What child doesn't like toys? And what parent or grandparent doesn't enjoy buying a fun gift for their young loved ones?
But some toys that look really fun can pose a serious risk of eye injuries — including serious injuries that can result in permanent vision loss.
Toy-Related Eye Injuries
According to the U.S. Consumer Product Safety Commission, roughly a quarter of a million children are seen in the nation's hospital emergency departments each year due to toy-related injuries.
Nearly half of these injuries are to the head and face, and many are eye injuries. And about 35 percent of toy-related injuries are sustained by children under age 5.
But eye safety often is the last thing on people's minds when buying toys for children.
Common eye injuries caused by mishaps with toys can range from a minor scratch to the front surface of the eye (called a corneal abrasion) to very serious, sight-threatening injuries such as corneal ulcers, traumatic cataracts, bleeding inside the eye and retinal detachment.
Clearly, it's time for some rethinking about how we buy toys, to protect children's eyes from damage.
Want a tip on how to save money on your next eye exam and when it's time to purchase new eyeglasses or contact lenses?
If you are a full-time employee, it's possible you have vision insurance benefits associated with your employment that you've forgotten about or are not aware of. Failing to use these benefits can cost you hundreds of dollars each year in eye care expenses.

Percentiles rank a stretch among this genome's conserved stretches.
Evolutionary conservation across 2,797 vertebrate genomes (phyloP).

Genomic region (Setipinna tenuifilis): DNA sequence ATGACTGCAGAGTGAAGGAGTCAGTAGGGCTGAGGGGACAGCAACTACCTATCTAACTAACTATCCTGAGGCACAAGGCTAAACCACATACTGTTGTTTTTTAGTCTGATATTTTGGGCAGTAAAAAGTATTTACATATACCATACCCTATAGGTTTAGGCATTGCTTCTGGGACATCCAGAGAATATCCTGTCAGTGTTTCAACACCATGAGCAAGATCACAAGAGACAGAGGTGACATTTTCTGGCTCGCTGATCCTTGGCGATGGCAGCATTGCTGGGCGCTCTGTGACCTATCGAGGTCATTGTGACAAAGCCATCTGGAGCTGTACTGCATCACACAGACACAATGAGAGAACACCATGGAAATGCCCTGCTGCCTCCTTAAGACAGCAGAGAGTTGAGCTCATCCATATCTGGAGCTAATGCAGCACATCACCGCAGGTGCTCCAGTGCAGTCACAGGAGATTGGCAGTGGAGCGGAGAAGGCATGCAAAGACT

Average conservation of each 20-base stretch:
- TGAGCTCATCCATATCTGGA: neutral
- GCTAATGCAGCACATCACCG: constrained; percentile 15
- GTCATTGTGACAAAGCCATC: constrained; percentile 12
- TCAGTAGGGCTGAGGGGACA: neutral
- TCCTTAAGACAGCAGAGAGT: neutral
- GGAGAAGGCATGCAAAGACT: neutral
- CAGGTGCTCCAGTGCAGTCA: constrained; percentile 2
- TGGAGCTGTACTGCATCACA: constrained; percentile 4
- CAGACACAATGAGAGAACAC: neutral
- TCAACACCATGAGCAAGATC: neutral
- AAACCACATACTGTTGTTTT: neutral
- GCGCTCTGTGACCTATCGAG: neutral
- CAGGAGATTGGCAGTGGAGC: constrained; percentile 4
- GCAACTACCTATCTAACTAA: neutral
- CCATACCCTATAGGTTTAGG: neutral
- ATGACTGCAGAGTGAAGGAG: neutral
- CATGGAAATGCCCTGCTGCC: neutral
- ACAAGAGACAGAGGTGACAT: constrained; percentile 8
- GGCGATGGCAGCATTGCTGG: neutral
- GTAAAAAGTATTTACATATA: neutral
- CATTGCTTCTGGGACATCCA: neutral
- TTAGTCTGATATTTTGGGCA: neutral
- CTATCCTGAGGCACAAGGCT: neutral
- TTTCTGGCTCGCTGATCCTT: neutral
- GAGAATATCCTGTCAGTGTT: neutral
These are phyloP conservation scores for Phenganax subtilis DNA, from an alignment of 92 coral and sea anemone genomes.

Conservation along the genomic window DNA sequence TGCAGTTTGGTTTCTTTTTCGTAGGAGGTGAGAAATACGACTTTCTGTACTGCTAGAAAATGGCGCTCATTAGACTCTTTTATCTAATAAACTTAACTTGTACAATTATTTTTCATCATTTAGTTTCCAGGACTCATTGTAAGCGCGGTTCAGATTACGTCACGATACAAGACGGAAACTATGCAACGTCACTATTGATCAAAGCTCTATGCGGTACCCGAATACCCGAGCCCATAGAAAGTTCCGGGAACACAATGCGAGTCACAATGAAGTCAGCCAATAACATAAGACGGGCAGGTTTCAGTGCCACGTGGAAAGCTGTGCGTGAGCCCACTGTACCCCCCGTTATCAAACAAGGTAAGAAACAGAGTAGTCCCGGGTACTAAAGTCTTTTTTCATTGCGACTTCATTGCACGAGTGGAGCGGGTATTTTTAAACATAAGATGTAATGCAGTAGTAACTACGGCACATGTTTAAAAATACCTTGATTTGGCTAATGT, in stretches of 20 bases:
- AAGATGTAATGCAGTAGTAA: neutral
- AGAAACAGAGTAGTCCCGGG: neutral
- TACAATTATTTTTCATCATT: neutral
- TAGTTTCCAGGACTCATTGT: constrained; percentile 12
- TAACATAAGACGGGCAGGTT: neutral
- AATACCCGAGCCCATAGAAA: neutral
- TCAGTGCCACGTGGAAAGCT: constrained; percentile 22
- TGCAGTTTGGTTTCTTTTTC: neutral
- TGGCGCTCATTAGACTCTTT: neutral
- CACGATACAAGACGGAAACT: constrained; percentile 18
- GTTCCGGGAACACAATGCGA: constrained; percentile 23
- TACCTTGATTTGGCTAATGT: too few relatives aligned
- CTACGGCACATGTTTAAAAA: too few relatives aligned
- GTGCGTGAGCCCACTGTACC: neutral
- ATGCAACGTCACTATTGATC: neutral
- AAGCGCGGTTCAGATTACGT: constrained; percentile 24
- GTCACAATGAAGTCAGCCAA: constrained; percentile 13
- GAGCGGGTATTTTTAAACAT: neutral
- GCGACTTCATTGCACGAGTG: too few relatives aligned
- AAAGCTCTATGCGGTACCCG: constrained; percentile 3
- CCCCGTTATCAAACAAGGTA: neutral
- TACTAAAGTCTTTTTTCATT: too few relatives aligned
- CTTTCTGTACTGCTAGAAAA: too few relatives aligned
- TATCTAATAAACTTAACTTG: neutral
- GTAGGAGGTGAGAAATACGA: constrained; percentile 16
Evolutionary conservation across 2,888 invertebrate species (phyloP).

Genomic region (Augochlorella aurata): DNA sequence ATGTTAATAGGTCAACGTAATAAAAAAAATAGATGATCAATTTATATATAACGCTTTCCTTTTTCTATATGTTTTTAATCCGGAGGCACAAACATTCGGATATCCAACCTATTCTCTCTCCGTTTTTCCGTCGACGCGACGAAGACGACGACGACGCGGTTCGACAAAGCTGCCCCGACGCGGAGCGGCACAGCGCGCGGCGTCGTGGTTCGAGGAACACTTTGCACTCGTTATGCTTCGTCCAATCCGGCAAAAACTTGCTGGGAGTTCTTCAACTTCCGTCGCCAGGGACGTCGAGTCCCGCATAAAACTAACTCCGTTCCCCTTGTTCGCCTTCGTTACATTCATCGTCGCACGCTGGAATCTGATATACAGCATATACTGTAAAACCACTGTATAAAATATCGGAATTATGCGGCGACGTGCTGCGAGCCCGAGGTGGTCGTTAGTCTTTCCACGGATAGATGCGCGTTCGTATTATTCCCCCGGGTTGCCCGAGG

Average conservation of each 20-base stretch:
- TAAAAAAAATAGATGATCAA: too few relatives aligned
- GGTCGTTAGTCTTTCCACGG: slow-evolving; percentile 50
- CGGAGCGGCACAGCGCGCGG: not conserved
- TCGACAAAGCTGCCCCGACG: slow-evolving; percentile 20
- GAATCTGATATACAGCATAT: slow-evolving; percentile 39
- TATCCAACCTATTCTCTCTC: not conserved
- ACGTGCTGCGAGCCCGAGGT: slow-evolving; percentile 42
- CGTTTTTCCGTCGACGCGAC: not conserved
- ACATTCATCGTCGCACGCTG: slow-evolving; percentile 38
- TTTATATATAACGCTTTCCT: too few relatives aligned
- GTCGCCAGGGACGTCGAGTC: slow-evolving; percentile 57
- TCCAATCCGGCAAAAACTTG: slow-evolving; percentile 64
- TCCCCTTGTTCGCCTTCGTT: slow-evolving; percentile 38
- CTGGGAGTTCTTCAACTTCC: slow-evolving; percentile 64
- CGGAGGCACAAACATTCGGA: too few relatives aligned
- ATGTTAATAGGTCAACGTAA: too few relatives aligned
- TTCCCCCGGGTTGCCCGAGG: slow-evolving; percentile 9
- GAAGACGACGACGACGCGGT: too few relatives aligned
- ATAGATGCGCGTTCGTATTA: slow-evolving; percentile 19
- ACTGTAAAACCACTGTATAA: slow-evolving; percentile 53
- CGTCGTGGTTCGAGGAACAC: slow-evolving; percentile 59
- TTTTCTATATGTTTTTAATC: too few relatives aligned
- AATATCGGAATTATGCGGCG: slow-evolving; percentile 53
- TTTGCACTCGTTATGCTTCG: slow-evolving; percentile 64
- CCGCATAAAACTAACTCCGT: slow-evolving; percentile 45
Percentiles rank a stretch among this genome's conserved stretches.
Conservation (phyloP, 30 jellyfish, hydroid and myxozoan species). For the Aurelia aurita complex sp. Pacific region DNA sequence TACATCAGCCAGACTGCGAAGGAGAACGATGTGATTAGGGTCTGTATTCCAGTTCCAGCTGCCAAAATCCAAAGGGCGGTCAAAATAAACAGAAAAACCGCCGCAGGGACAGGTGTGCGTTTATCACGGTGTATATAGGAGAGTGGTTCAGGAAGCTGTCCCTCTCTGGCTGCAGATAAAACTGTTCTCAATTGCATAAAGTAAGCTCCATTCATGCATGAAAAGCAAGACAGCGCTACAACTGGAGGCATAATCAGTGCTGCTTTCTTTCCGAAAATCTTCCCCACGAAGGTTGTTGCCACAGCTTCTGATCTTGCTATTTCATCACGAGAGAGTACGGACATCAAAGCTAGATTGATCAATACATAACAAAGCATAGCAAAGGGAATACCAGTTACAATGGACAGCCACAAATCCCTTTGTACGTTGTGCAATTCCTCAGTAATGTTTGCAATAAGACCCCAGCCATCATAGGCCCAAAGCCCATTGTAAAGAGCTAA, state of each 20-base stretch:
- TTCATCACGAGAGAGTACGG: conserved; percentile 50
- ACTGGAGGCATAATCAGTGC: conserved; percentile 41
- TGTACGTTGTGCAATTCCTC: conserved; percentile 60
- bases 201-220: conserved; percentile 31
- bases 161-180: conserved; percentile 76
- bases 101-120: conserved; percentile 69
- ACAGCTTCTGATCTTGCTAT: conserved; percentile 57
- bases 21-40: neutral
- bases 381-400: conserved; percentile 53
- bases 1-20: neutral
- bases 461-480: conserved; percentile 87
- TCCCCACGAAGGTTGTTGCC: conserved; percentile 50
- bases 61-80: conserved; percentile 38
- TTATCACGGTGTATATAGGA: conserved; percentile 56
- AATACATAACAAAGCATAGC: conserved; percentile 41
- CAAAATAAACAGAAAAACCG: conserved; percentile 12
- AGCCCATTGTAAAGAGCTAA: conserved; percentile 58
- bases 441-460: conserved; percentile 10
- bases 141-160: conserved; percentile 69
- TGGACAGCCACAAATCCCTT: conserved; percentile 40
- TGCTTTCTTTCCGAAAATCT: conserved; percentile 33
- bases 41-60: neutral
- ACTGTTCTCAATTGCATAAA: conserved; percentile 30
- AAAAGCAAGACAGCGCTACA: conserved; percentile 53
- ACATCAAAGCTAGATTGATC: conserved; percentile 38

If you're uncertain whether you have vision care benefits at work, contact your Human Resources department. You may be able to start making smarter buying decisions today by taking advantage of vision care benefits offered by companies like VSP.
Many people regard the field of medical genetics as futuristic or science fiction, but it’s actually very current and relevant, and affects the diagnosis and treatment of many common diseases right now. I have been routinely ordering genetic evaluations of patients with macular degeneration, and it has been very helpful in my clinical decision making regarding their care and treatment options. There are plenty of other eye diseases that are genetically influenced, and this is a rapidly evolving branch of medicine that will eventually shape how most, if not all, diseases are treated.
GENETICS OF AMD
With macular degeneration in particular, numerous genetic variants have been implicated in the disease. Approximately 15 genetic variants across 12 genes have been targeted specifically, with two particular biological pathways that seem to possess the most risk in progression to severe macular degeneration. These pathways have been named CFH and ARMS2, and an individual’s risk of severe vision loss can now be predicted based on whether or not they have the high risk variants of these genes.